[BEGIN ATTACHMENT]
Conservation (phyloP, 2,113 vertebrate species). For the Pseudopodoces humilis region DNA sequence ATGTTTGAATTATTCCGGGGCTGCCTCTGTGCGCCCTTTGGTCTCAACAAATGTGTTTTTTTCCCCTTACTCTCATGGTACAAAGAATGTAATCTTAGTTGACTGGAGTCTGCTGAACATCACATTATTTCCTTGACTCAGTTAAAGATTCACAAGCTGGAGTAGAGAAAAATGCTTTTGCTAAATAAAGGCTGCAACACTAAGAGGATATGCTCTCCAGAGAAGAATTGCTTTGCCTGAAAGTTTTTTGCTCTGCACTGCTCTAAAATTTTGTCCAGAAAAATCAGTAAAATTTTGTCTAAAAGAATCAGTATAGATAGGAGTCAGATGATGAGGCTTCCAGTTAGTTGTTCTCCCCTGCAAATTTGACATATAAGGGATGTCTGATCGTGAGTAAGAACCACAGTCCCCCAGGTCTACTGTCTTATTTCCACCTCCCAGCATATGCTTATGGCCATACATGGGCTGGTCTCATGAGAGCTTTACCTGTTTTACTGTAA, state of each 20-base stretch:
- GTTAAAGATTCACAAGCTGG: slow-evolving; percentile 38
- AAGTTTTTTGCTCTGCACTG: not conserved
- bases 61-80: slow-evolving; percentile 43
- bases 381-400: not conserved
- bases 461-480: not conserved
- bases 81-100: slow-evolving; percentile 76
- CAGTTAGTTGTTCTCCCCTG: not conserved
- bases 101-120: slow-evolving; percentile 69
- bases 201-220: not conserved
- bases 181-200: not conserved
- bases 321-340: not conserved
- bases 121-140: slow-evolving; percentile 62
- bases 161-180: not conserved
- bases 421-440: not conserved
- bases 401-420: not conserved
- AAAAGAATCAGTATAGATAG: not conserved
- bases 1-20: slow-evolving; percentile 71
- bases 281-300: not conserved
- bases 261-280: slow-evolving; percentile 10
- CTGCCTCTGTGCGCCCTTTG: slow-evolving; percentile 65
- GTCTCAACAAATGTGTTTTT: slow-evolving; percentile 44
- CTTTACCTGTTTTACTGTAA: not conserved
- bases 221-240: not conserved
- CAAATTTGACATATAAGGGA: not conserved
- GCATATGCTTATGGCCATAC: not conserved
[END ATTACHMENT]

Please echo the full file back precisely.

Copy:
Conservation (phyloP, 2,113 vertebrate species). For the Pseudopodoces humilis region DNA sequence ATGTTTGAATTATTCCGGGGCTGCCTCTGTGCGCCCTTTGGTCTCAACAAATGTGTTTTTTTCCCCTTACTCTCATGGTACAAAGAATGTAATCTTAGTTGACTGGAGTCTGCTGAACATCACATTATTTCCTTGACTCAGTTAAAGATTCACAAGCTGGAGTAGAGAAAAATGCTTTTGCTAAATAAAGGCTGCAACACTAAGAGGATATGCTCTCCAGAGAAGAATTGCTTTGCCTGAAAGTTTTTTGCTCTGCACTGCTCTAAAATTTTGTCCAGAAAAATCAGTAAAATTTTGTCTAAAAGAATCAGTATAGATAGGAGTCAGATGATGAGGCTTCCAGTTAGTTGTTCTCCCCTGCAAATTTGACATATAAGGGATGTCTGATCGTGAGTAAGAACCACAGTCCCCCAGGTCTACTGTCTTATTTCCACCTCCCAGCATATGCTTATGGCCATACATGGGCTGGTCTCATGAGAGCTTTACCTGTTTTACTGTAA, state of each 20-base stretch:
- GTTAAAGATTCACAAGCTGG: slow-evolving; percentile 38
- AAGTTTTTTGCTCTGCACTG: not conserved
- bases 61-80: slow-evolving; percentile 43
- bases 381-400: not conserved
- bases 461-480: not conserved
- bases 81-100: slow-evolving; percentile 76
- CAGTTAGTTGTTCTCCCCTG: not conserved
- bases 101-120: slow-evolving; percentile 69
- bases 201-220: not conserved
- bases 181-200: not conserved
- bases 321-340: not conserved
- bases 121-140: slow-evolving; percentile 62
- bases 161-180: not conserved
- bases 421-440: not conserved
- bases 401-420: not conserved
- AAAAGAATCAGTATAGATAG: not conserved
- bases 1-20: slow-evolving; percentile 71
- bases 281-300: not conserved
- bases 261-280: slow-evolving; percentile 10
- CTGCCTCTGTGCGCCCTTTG: slow-evolving; percentile 65
- GTCTCAACAAATGTGTTTTT: slow-evolving; percentile 44
- CTTTACCTGTTTTACTGTAA: not conserved
- bases 221-240: not conserved
- CAAATTTGACATATAAGGGA: not conserved
- GCATATGCTTATGGCCATAC: not conserved